MIS 495 -- Dr. Reithel
Chapter 5

Software Scope-- Software scope describes function, performance, constraints, interfaces, and reliability. Determining software scope is the first activity in software project planning. Function and performance allocated to software during system engineering should be assessed to establish a project scope that is unambiguous and understandable at management and technical levels.

Resources-- The second task of software planning is estimation of resources required to accomplish the software development effort. The development resources can be viewed as a pyramid, with People at the top, Reusable Software Components in the middle, and Hardware/Software Tools at the base.

Reusability-- The creation and reuse of software building blocks. There are four software resource categories that should be considered as planning proceeds:

Software Sizing

In the context of project planning, size refers to a quantifiable outcome of the software project. Size can be measured in LOC (lines of code) when using the direct approach, and by FP when using an indirect approach. Putnam and Myers suggest four approaches to the sizing problem:

Process-Based Estimation

This method, the most common technique for estimating a project, bases its estimate on the process that will be used. The process is decomposed into a relatively small set of activities or tasks and the effort required to accomplish each task is estimated. Problem functions and process activities are melded, then the planner estimates the effort that will be required to accomplish each software process activity for each software function. Finally, costs and effort for each function and software process activity are computed.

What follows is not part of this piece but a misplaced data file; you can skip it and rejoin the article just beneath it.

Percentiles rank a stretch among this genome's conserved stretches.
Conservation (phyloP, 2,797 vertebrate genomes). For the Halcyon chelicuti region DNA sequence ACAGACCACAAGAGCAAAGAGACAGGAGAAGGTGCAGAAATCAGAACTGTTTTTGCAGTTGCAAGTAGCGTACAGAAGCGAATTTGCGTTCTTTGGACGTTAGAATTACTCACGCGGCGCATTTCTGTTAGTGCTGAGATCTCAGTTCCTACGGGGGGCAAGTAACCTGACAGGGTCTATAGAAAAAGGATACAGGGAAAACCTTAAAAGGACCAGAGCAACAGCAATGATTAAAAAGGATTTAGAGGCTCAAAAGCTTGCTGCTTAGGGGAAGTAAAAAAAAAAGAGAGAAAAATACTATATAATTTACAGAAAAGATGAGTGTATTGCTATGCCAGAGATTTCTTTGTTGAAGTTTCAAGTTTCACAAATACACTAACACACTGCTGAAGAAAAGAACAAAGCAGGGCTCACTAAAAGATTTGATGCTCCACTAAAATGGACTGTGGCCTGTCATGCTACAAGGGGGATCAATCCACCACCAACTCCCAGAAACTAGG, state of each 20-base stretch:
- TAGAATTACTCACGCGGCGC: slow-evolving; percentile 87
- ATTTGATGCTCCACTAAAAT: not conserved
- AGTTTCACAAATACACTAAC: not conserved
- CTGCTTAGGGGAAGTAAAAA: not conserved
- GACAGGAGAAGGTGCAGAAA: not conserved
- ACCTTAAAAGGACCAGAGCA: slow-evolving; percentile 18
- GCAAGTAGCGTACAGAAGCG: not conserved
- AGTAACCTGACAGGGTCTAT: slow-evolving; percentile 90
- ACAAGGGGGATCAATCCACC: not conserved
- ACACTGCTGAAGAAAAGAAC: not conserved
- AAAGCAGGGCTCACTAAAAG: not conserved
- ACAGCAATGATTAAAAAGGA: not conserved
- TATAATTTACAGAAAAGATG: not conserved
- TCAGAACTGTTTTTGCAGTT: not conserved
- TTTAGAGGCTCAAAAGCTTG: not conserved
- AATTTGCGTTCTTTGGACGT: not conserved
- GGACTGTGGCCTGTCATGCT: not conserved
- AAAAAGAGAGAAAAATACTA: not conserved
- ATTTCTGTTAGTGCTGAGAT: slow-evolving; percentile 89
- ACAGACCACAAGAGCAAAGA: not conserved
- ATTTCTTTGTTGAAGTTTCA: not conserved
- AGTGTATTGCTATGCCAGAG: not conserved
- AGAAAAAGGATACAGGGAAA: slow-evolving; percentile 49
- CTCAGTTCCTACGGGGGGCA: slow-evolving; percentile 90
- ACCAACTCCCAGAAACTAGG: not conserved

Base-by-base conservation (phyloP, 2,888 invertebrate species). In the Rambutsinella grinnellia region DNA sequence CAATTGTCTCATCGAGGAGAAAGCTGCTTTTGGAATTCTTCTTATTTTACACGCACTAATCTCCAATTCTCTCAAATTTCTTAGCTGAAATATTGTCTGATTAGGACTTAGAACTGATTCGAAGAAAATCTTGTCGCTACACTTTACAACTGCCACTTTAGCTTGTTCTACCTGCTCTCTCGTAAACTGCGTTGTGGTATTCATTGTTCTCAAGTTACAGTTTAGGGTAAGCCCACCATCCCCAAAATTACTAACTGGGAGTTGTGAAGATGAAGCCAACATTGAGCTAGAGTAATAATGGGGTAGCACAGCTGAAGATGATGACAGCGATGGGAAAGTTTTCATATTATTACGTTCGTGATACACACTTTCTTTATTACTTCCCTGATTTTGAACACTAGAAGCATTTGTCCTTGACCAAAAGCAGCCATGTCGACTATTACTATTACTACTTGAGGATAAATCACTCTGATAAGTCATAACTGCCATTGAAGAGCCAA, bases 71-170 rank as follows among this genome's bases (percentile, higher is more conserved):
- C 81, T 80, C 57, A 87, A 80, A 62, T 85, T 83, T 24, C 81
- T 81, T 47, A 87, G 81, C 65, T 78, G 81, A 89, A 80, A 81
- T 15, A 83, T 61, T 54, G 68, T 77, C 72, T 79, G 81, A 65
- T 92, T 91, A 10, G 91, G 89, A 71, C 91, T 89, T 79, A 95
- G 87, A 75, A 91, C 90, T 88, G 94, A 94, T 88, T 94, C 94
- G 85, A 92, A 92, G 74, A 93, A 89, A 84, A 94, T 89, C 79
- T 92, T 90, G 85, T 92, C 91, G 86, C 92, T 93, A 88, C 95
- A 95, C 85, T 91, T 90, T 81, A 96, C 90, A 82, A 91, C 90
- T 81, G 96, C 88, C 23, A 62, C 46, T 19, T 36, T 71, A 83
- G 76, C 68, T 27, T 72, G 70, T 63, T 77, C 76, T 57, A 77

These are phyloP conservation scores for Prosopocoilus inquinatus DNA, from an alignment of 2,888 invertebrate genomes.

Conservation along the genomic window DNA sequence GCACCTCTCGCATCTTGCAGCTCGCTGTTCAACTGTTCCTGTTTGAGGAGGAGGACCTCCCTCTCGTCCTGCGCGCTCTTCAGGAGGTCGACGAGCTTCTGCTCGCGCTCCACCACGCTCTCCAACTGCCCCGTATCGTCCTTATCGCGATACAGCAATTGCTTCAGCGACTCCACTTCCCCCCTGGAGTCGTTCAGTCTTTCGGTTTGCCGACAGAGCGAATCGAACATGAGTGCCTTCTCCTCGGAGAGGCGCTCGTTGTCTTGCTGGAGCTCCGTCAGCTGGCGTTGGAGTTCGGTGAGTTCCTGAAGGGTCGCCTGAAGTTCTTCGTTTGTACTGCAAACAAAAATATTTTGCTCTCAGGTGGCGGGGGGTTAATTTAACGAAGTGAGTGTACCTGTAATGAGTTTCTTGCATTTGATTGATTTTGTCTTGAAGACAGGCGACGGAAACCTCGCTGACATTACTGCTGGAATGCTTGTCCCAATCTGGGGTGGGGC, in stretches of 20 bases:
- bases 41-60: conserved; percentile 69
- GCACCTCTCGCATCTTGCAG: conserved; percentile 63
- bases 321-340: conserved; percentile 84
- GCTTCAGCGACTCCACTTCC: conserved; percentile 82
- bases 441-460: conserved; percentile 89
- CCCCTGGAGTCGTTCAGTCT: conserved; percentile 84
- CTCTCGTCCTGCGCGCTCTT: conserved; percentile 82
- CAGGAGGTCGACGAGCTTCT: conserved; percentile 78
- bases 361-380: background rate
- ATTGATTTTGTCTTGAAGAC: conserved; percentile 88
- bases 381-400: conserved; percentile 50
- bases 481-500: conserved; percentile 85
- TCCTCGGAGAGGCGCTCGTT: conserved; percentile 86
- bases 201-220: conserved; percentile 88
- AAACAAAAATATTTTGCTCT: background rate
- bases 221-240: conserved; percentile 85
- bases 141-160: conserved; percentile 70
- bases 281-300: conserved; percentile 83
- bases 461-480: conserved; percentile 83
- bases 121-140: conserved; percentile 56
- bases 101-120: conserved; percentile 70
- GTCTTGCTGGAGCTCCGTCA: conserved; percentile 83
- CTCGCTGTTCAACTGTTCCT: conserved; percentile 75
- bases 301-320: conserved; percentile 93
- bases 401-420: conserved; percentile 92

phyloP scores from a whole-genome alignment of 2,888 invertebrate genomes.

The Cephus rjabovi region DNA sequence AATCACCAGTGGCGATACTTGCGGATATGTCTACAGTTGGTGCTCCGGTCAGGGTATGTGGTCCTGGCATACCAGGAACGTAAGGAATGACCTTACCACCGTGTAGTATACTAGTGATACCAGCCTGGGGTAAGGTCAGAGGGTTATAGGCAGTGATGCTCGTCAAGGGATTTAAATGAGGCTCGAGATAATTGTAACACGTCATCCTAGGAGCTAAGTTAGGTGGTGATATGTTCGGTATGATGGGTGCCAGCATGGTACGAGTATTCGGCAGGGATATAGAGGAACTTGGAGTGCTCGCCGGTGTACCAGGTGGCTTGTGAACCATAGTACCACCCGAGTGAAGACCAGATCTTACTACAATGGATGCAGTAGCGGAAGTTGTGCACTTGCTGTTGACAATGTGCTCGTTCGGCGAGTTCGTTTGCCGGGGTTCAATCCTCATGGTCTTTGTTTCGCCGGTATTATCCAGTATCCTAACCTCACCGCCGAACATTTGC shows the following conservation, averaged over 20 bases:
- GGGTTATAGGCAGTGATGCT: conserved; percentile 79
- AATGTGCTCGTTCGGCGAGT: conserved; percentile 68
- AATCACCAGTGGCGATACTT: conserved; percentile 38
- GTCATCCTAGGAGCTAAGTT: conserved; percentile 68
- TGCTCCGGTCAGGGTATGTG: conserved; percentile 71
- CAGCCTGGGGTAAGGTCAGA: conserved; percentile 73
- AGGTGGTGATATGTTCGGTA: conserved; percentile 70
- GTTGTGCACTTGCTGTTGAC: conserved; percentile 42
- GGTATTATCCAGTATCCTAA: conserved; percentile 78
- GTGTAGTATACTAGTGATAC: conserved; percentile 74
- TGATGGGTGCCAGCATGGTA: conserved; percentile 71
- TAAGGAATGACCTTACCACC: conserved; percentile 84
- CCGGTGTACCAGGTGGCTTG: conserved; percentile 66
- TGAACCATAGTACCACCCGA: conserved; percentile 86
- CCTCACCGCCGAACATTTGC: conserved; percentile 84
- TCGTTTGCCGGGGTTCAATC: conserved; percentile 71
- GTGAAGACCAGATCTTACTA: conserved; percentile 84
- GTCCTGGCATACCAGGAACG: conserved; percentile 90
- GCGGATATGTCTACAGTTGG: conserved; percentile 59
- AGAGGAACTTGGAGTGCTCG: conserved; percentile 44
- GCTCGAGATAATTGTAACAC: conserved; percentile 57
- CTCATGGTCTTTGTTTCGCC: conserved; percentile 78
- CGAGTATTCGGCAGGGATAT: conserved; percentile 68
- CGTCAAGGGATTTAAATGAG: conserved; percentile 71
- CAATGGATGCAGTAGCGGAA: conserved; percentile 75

The COCOMO Model (also, see page 121 of the Pressman textbook)

The COnstructive COst MOdel, or COCOMO, is a hierarchy of software estimation models. The Basic COCOMO model computes software development effort (and cost) as a function of program size expressed in estimated lines of code. The Basic COCOMO equations follow: E=ab(KLOC)raised to the bb power and D=cb(E)raised to the db power. Where E is the effort applied in person-months, D is the development time in chronological months, and KLOC is the estimated number of delivered lines of code (in thousands). The remaining coefficients are listed in the table below.

Software Project ab bb cb db
organic 2.4 1.05 2.5 0.38
semi-detached 3.0 1.12 2.5 0.35
embedded 3.6 1.20 2.5 0.32

The Intermediate COCOMO model computes the software development effort as a function of program size and a set of "cost drivers" that include subjective assessments of product, hardware, personnel, and project attributes. This model takes the form: E=ai(KLOC)raised to the bi power x EAF, where E is the effort applied in person-months and EAF is the effort adjustment factor. The coefficients are given in the following table:

Software Project ai bi
organic 3.2 1.05
semi-detatched 3.0 1.12
embedded 2.8 1.20

The Make-Buy Decision

Sometimes it is more cost effective to acquire, rather than develop, computer software. This make-buy decision may be complicated by a number of options, such as: purchasing software off the shelf, buying and modifying components to meet specific needs, and custom-building software by an outside contractor.

Guidelines for make-buy decision

Outsourcing-- simply contracting software engineering activities to a third party, who does the work at lower cost.

Outsourcing Tips and Resources

Some of the more popular outsourcing companies today

Suggested Links for Further Readings
Updated version of the COCOMO model
Glossary of project management terms
Listing of project management resources
Detailed paper and references for project cost analysis
List of WWW references for software project estimation

Last Modified: Friday, 30-Jan-98 9:45:00 CDT
Copyright © 1997 University of Mississippi. All rights reserved.

Comments: reithel@bus.olemiss.edu